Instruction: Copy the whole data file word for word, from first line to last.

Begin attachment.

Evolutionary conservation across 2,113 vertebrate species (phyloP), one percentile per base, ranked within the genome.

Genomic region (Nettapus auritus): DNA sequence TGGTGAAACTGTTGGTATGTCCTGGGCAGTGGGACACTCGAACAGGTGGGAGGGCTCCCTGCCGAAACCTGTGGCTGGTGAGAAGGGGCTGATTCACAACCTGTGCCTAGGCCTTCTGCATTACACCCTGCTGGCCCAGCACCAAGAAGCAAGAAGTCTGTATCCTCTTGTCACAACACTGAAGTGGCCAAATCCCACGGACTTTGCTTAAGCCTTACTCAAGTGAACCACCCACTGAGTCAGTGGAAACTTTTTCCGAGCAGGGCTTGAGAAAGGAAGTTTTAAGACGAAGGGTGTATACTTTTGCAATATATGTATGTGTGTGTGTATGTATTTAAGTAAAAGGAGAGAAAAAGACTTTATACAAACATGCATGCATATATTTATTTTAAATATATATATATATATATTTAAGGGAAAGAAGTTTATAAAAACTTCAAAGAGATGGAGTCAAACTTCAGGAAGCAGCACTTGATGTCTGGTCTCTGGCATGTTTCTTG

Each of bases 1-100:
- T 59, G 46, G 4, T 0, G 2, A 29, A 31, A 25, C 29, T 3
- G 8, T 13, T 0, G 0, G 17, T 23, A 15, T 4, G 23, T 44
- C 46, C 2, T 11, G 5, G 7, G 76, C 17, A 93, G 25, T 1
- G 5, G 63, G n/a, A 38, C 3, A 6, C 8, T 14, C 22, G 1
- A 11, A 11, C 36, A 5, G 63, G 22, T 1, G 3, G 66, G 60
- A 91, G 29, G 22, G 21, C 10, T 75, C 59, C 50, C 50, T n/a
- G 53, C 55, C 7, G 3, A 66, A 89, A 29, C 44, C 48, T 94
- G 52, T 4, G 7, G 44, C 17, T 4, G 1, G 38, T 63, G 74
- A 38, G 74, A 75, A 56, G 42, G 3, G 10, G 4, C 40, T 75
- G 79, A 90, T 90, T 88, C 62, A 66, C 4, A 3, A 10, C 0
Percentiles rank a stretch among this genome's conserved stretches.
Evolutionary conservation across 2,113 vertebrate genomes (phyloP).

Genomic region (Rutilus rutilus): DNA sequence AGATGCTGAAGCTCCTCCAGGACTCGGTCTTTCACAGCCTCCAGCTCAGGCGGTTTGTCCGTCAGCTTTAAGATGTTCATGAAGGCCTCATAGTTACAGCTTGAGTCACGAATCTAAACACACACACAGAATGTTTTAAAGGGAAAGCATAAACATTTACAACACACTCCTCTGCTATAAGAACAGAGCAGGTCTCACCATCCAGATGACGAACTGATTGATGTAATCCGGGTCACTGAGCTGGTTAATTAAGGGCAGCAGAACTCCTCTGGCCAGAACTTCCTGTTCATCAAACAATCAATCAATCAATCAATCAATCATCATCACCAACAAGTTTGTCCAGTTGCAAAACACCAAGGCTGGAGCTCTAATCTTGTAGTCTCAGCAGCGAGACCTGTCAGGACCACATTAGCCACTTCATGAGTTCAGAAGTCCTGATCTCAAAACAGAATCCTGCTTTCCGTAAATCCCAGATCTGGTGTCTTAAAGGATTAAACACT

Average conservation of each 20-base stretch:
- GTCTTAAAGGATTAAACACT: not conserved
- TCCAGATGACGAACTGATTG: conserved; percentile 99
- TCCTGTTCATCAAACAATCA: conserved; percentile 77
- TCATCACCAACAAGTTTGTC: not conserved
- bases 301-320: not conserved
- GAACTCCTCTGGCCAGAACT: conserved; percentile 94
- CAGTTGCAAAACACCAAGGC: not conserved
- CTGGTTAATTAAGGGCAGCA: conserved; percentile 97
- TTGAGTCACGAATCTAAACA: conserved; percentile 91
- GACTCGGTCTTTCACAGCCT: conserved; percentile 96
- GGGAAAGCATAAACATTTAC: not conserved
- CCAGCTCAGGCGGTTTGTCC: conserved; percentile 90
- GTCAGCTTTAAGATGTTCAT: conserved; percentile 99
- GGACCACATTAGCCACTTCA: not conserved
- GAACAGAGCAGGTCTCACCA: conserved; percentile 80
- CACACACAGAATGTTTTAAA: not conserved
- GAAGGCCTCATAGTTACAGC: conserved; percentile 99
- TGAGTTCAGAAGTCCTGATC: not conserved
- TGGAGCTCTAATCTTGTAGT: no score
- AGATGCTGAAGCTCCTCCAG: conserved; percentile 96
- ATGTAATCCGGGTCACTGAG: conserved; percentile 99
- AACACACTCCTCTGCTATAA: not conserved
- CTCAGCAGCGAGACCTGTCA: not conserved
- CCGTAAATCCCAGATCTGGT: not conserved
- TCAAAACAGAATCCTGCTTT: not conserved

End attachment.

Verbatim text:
Evolutionary conservation across 2,113 vertebrate species (phyloP), one percentile per base, ranked within the genome.

Genomic region (Nettapus auritus): DNA sequence TGGTGAAACTGTTGGTATGTCCTGGGCAGTGGGACACTCGAACAGGTGGGAGGGCTCCCTGCCGAAACCTGTGGCTGGTGAGAAGGGGCTGATTCACAACCTGTGCCTAGGCCTTCTGCATTACACCCTGCTGGCCCAGCACCAAGAAGCAAGAAGTCTGTATCCTCTTGTCACAACACTGAAGTGGCCAAATCCCACGGACTTTGCTTAAGCCTTACTCAAGTGAACCACCCACTGAGTCAGTGGAAACTTTTTCCGAGCAGGGCTTGAGAAAGGAAGTTTTAAGACGAAGGGTGTATACTTTTGCAATATATGTATGTGTGTGTGTATGTATTTAAGTAAAAGGAGAGAAAAAGACTTTATACAAACATGCATGCATATATTTATTTTAAATATATATATATATATATTTAAGGGAAAGAAGTTTATAAAAACTTCAAAGAGATGGAGTCAAACTTCAGGAAGCAGCACTTGATGTCTGGTCTCTGGCATGTTTCTTG

Each of bases 1-100:
- T 59, G 46, G 4, T 0, G 2, A 29, A 31, A 25, C 29, T 3
- G 8, T 13, T 0, G 0, G 17, T 23, A 15, T 4, G 23, T 44
- C 46, C 2, T 11, G 5, G 7, G 76, C 17, A 93, G 25, T 1
- G 5, G 63, G n/a, A 38, C 3, A 6, C 8, T 14, C 22, G 1
- A 11, A 11, C 36, A 5, G 63, G 22, T 1, G 3, G 66, G 60
- A 91, G 29, G 22, G 21, C 10, T 75, C 59, C 50, C 50, T n/a
- G 53, C 55, C 7, G 3, A 66, A 89, A 29, C 44, C 48, T 94
- G 52, T 4, G 7, G 44, C 17, T 4, G 1, G 38, T 63, G 74
- A 38, G 74, A 75, A 56, G 42, G 3, G 10, G 4, C 40, T 75
- G 79, A 90, T 90, T 88, C 62, A 66, C 4, A 3, A 10, C 0
Percentiles rank a stretch among this genome's conserved stretches.
Evolutionary conservation across 2,113 vertebrate genomes (phyloP).

Genomic region (Rutilus rutilus): DNA sequence AGATGCTGAAGCTCCTCCAGGACTCGGTCTTTCACAGCCTCCAGCTCAGGCGGTTTGTCCGTCAGCTTTAAGATGTTCATGAAGGCCTCATAGTTACAGCTTGAGTCACGAATCTAAACACACACACAGAATGTTTTAAAGGGAAAGCATAAACATTTACAACACACTCCTCTGCTATAAGAACAGAGCAGGTCTCACCATCCAGATGACGAACTGATTGATGTAATCCGGGTCACTGAGCTGGTTAATTAAGGGCAGCAGAACTCCTCTGGCCAGAACTTCCTGTTCATCAAACAATCAATCAATCAATCAATCAATCATCATCACCAACAAGTTTGTCCAGTTGCAAAACACCAAGGCTGGAGCTCTAATCTTGTAGTCTCAGCAGCGAGACCTGTCAGGACCACATTAGCCACTTCATGAGTTCAGAAGTCCTGATCTCAAAACAGAATCCTGCTTTCCGTAAATCCCAGATCTGGTGTCTTAAAGGATTAAACACT

Average conservation of each 20-base stretch:
- GTCTTAAAGGATTAAACACT: not conserved
- TCCAGATGACGAACTGATTG: conserved; percentile 99
- TCCTGTTCATCAAACAATCA: conserved; percentile 77
- TCATCACCAACAAGTTTGTC: not conserved
- bases 301-320: not conserved
- GAACTCCTCTGGCCAGAACT: conserved; percentile 94
- CAGTTGCAAAACACCAAGGC: not conserved
- CTGGTTAATTAAGGGCAGCA: conserved; percentile 97
- TTGAGTCACGAATCTAAACA: conserved; percentile 91
- GACTCGGTCTTTCACAGCCT: conserved; percentile 96
- GGGAAAGCATAAACATTTAC: not conserved
- CCAGCTCAGGCGGTTTGTCC: conserved; percentile 90
- GTCAGCTTTAAGATGTTCAT: conserved; percentile 99
- GGACCACATTAGCCACTTCA: not conserved
- GAACAGAGCAGGTCTCACCA: conserved; percentile 80
- CACACACAGAATGTTTTAAA: not conserved
- GAAGGCCTCATAGTTACAGC: conserved; percentile 99
- TGAGTTCAGAAGTCCTGATC: not conserved
- TGGAGCTCTAATCTTGTAGT: no score
- AGATGCTGAAGCTCCTCCAG: conserved; percentile 96
- ATGTAATCCGGGTCACTGAG: conserved; percentile 99
- AACACACTCCTCTGCTATAA: not conserved
- CTCAGCAGCGAGACCTGTCA: not conserved
- CCGTAAATCCCAGATCTGGT: not conserved
- TCAAAACAGAATCCTGCTTT: not conserved